Jack sees service in the British forces, is torpedoed off the West Coast of Africa, survives to become an expert at bomb-disposal and a major, always an “honorary gentleman” by virtue of his rank and profession. He lives out the latter part of his life in Accra, in the former colony he knew well. Here an extraordinary friendship grows between himself and Tom, a former batman. Through Tom and his love and loyalty for McNulty, we enter another world. This simply story creates opportunities for beautiful characterisation, for the exploration of human relationships, for setting out our hopes and our tragedies.

James Lee Burke is an established novelist and it’s well worth looking up some of his other novels, because if this is your first introduction to his work, you’ll want more. The story begins in 1934 in the Depression. Weldon Holland is 16 years old when he confronts Bonnie and Clyde, camping out on his grandfather’s farm. He puts a bullet through the rear window of their automobile. Ten years later, a Second Lieutenant in the US Army, he lives through the Battle of the Bulge, rescues Sergeant Hershel Pine and stumbles on the horrors of an extermination camp. Here he finds a living corpse, Rosita Lowenstein.

Pot-War America is drilling for oil and here Weldon and Hershel join forces, raising capital and establishing a small company to lay pipelines. Hershel brings design and techniques learned from the Germans which make them leaders in the field. This is a story of an enduring marriage between Weldon and Rosita, and a tempestuous marriage between Hershel and a beautiful girl who makes her way to Hollywood.  It is also the story of the Great American Dream, where know-how and hard work open up enormous possibilities and where success brings enmity and violence. The two young entrepreneurs discover the horrendous infrastructures of money and politics which undergird the oil industry.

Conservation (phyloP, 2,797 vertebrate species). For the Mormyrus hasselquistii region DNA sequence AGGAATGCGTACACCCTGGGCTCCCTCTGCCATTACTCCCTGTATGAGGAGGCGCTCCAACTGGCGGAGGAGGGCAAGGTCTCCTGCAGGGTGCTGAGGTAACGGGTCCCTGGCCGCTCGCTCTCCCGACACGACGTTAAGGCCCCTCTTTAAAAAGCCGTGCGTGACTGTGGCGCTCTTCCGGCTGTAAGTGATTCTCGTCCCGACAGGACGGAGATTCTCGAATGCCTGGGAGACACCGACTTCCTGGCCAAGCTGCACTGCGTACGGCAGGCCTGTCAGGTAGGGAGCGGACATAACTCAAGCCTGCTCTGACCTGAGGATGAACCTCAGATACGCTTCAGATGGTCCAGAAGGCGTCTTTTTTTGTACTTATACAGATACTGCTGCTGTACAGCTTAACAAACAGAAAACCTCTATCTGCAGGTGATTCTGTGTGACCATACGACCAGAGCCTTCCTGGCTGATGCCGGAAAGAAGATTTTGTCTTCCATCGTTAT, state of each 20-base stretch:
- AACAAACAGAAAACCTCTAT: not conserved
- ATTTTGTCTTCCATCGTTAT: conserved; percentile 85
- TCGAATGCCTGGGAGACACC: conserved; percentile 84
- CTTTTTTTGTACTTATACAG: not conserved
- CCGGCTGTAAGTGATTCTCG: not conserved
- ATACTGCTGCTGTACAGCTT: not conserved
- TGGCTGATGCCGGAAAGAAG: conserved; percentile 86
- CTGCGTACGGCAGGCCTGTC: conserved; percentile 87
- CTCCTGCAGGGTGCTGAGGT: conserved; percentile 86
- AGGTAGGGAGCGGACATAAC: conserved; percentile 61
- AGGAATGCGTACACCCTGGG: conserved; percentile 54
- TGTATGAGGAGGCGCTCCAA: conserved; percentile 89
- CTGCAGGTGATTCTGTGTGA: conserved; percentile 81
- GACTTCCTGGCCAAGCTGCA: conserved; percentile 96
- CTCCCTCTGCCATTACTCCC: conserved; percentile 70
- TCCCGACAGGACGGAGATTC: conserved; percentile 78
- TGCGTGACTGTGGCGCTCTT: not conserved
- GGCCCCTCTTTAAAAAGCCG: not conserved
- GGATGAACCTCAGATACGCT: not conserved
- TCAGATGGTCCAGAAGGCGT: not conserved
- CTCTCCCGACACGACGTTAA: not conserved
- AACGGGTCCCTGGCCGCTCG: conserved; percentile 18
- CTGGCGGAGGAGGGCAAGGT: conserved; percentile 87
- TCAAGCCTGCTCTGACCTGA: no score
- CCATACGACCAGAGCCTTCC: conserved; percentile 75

This is a brilliantly told tale, with characters of depth and conviction, thoroughly credible, living in a milieu in which we can breathe, hear and see. Weldon is a remarkable human being, conscious of his weakness, thinking the thoughts of a man of his era, exulting in success and wealth and observing the cost to the environment of what he is achieving without conscience. Rosita, the wise, wounded Jewish refugee, is an equally compelling personality.

Dawn Garisch presents a series of very personal, indeed intimate, recollections and then seeks to develop from each some new insight or understanding. The autobiographical material is written in prose of extraordinary precision, but the episodes are or the most part commonplace: early childhood, early awareness of sexuality, boarding school life, passionate affairs, attempts at performing in dance, relationships, and searches for therapy. If the intention is to write significant autobiography, Garisch fails.

The discourse that follows is seldom as clear or well-written. There is no balance in terms of the quality and I found the “conclusions” often highly idiosyncratic. Given the excellence of some other contemporary books on dance, I wonder at someone writing in the field with no reference to other work. Would a medical researcher or a serious thinker in any field pay no attention to what others are writing?

Intriguing is the range of schools of therapeutic dance or movement which Garisch explores. Each is for a short while important. Perhaps the sum total of those experiences is of help. Obviously this is a book for those within a charmed circle. I exclude myself.